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How Living as a Survivor Who Embraces Resilience Has Changed Me for the Better

by KiloMarie Granda


Have you ever had one of those “Do as I say, not as I do” moments? That was how I felt when I sat down to write this article. When originally asked to write about positive body image, I first felt flattered, and then came a feeling of hesitation, and finally a horrifying sense of feeling like a hypocrite. 

In order for you to understand why this piece was so difficult for me to write, you need to know about the emotional rollercoaster I’ve been on around the idea of body image.

Growing up, I was in beauty pageants. I won the title of Miss Teen Texas at the age of 16. 

“Beautiful,” my mother said as she pulled my food away from me at each meal to ensure that I did not gain weight. 

I learned that my brains were not as important as my looks. I started to challenge myself to be more beautiful than I was the day before. Eventually the mantra “Be beautiful or be nothing” consumed my life.

When I couldn’t compete with myself any longer, I chose to be “nothing.” I gained weight. Within about two years, I went from about 120 pounds to 230. I thought I could hide from my “beauty.” But I couldn’t hide from who I was, what I looked like, or how I felt. I realized that in an attempt to run away from my own feelings, I had trapped myself inside a body that was never quite good enough, or so I thought.

Several years later, when I found that my life was coming together, I lost the weight. I got married, had a beautiful daughter, and was working towards my Ph.D. Despite what felt like a new beginning, I still found myself ignoring some of the difficulties I faced around body image—namely, a partner who criticized how I looked and the expectations of a certain appearance I had set for myself.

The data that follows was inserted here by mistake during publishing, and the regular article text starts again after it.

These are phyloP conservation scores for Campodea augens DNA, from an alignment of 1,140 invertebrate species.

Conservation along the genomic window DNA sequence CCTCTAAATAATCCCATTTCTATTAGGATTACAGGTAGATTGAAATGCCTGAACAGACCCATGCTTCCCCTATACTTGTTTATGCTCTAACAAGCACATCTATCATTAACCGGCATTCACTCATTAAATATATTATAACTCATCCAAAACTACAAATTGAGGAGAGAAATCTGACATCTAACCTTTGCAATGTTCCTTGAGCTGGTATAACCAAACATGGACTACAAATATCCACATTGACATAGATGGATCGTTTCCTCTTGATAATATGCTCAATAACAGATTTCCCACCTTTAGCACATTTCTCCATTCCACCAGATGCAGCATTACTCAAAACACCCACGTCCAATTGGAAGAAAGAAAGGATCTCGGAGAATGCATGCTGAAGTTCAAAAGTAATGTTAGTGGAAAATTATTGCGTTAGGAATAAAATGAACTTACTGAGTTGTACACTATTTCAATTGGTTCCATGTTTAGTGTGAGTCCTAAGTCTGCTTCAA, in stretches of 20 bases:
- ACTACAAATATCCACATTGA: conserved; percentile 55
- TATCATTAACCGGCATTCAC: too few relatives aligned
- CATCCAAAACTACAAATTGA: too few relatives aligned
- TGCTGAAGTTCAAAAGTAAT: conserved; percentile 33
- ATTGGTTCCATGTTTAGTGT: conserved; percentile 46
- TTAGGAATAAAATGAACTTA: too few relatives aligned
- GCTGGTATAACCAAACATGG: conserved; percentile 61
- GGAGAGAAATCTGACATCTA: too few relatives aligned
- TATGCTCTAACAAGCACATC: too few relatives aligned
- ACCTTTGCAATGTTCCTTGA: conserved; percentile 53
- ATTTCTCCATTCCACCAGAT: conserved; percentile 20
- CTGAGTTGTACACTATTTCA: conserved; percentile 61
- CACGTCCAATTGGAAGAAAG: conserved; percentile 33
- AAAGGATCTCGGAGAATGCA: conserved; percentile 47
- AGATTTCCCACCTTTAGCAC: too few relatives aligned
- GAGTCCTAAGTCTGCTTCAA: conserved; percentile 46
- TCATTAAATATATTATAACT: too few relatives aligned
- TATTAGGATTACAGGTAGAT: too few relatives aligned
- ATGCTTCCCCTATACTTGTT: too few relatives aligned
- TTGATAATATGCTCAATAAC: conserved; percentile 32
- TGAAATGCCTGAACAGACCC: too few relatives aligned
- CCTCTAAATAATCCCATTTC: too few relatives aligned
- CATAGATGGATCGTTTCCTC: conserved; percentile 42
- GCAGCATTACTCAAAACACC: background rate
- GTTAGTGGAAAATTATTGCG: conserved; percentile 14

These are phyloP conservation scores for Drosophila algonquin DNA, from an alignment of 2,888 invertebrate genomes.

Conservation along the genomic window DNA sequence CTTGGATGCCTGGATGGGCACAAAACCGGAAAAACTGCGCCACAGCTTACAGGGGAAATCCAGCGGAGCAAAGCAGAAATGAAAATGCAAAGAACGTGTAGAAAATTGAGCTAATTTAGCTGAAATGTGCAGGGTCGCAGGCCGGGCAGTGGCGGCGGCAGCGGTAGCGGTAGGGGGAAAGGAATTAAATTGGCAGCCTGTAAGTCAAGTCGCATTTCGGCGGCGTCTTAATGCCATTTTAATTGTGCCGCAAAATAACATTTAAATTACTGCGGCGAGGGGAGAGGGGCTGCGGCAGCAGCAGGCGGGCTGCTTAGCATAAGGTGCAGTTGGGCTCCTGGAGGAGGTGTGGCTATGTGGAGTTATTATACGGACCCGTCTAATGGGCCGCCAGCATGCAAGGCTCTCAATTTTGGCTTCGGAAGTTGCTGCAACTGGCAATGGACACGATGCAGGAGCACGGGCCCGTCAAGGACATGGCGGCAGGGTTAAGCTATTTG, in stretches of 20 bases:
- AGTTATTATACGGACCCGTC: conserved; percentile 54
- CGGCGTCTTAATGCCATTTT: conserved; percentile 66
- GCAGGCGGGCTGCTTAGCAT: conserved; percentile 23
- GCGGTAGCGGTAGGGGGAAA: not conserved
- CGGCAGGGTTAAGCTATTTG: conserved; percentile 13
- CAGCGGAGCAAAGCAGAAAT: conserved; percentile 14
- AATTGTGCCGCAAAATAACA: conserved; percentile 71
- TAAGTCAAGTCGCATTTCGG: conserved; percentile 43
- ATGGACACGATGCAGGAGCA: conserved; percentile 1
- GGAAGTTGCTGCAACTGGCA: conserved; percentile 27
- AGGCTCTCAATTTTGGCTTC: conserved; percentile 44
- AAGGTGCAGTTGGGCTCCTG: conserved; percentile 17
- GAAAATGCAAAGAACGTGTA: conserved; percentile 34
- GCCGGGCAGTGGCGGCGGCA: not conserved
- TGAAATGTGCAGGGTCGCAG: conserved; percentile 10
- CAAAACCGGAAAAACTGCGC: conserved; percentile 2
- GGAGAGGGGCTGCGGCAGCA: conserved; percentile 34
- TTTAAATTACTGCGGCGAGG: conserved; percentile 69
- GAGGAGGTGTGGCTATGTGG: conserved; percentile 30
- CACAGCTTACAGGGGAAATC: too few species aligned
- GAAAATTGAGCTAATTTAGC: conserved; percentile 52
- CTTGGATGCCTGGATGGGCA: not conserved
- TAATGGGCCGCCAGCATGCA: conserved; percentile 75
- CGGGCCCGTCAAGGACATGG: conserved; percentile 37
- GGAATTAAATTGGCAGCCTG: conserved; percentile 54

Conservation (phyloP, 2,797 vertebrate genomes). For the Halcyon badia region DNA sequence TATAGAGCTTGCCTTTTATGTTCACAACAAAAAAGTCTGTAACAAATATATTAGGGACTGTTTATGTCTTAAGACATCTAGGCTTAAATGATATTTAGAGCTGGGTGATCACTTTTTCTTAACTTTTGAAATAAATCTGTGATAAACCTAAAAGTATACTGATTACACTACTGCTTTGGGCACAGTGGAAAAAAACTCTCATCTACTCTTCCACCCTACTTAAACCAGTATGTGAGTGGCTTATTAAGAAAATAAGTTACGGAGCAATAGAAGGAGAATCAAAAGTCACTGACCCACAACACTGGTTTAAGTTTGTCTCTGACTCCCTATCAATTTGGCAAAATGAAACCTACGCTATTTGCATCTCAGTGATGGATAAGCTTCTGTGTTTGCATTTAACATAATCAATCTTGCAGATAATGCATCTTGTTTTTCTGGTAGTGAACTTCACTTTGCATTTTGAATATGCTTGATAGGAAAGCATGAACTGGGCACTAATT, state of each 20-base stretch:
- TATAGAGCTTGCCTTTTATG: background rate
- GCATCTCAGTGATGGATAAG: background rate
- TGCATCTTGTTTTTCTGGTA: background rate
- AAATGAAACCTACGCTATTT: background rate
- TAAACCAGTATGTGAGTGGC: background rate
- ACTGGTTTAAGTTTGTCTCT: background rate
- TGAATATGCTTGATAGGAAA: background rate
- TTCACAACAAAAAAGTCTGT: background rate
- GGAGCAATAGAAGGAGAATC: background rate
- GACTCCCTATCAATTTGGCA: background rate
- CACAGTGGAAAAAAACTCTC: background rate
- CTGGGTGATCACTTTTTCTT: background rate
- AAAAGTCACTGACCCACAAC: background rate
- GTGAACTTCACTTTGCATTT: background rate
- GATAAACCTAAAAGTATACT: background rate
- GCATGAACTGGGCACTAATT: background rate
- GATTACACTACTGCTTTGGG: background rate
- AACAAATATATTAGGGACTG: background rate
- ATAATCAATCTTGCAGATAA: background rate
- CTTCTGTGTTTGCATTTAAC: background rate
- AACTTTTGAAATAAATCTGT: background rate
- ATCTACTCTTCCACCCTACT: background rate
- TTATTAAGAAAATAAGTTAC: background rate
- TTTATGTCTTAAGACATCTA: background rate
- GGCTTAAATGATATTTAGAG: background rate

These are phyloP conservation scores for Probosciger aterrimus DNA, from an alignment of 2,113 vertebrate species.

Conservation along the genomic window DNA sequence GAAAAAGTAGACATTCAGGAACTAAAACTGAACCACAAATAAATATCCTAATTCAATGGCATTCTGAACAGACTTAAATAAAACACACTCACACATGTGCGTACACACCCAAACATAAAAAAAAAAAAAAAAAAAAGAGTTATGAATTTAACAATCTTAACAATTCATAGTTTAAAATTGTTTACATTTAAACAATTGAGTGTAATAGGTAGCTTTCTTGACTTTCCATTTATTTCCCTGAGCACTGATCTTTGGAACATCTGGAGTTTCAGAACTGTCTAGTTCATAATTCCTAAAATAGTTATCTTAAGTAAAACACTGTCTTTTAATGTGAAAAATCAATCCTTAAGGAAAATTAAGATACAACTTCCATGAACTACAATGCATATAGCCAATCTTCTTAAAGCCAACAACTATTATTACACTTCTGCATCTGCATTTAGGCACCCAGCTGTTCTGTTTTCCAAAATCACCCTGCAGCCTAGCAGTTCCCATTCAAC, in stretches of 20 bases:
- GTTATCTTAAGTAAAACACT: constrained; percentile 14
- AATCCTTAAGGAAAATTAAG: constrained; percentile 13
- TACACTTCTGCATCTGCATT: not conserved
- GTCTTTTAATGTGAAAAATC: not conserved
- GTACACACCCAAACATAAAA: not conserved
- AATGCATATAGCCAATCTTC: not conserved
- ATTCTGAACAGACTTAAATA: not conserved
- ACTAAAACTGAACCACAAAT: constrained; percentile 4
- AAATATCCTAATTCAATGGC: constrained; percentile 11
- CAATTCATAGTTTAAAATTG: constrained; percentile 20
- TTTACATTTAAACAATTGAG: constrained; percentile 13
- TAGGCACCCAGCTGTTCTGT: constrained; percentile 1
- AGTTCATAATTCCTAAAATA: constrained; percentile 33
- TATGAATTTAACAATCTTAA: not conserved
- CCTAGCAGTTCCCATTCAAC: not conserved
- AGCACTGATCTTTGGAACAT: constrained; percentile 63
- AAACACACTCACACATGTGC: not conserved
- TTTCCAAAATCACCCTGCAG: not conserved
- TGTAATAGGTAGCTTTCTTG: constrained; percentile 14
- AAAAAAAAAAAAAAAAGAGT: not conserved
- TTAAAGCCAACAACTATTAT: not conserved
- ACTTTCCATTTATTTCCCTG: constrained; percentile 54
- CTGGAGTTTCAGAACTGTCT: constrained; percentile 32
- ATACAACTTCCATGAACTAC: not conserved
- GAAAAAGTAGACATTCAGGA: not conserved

I originally visited Dr. Sult for some minor cosmetic work. Several weeks later, when returning for a routine checkup, I asked his opinion on a tummy tuck, thigh lift, and perhaps an entire lower body lift. Dr. Sult took measurements and looked over the various body parts I wished for him to “beautify.” 

And then he asked, “Why do you want to have these surgeries?” 


When I had no ready answer, Dr. Sult leaned closer to me, looked me in the eyes, and told me that if I truly wanted the surgeries he would do them. He continued on, however, and said that, in his opinion, the surgeries would not make me feel the way I wanted them to … beautiful. If I didn’t feel that way already, these operations would not and could not change those emotions for me.

When Dr. Sult left the room, I wept. It wasn’t until he said the words that I least expected a cosmetic surgeon to say, that no amount of surgery could fix the way I felt about myself, did I realize that I was still crying out for approval. Of course, the fact that the approval I needed was from myself was a lesson that would take longer to uncover.

I left his office that day, undecided about the operations. In fact, undecided about much in my life. Over the next several months, I began to realize that nothing could be changed on the outside to make me happier, until I made the decision to change the inside. So I made steps to find happiness—I left my abusive relationship and focused on my daughter and my career.

And then I experienced an event that would become the catalyst for change. On an evening shortly before Christmas, I was raped by a close, trusted, well-respected male friend.

Throughout the violent events of the night, he repeatedly told me how beautiful my body was.


It wasn’t until that night, and the many nights of recalling the attack afterwards, that I began to realize that I was actually beautiful. I finally realized that the true definition of beauty has nothing to do with how I look. 

I am beautiful because of who I am. 

I am beautiful because, I although I was a victim, I am now a survivor. 

I am beautiful because I have seen hardships, endured trials, and fought battles I never wanted to fight.

Those times left me with a changed outlook, a realization that we, each of us, are beautiful simply because we exist

I was eventually able to revisit Dr. Sult and know that I was having a procedure because it was what I wanted and not what I thought my body needed. Dr. Sult did a fantastic job. I know, though, that I wouldn’t have been so happy with the procedure, had it been done several years ago. 

Although I started out feeling like I’d be a hypocrite to write this article, I realize that isn’t the case. I have learned, from life and from a doctor I hold in high esteem, that you cannot fix on the outside what is broken on the inside. 

I hope you remember that you are beautiful and have been created to not only survive throughout each day, but to thrive every day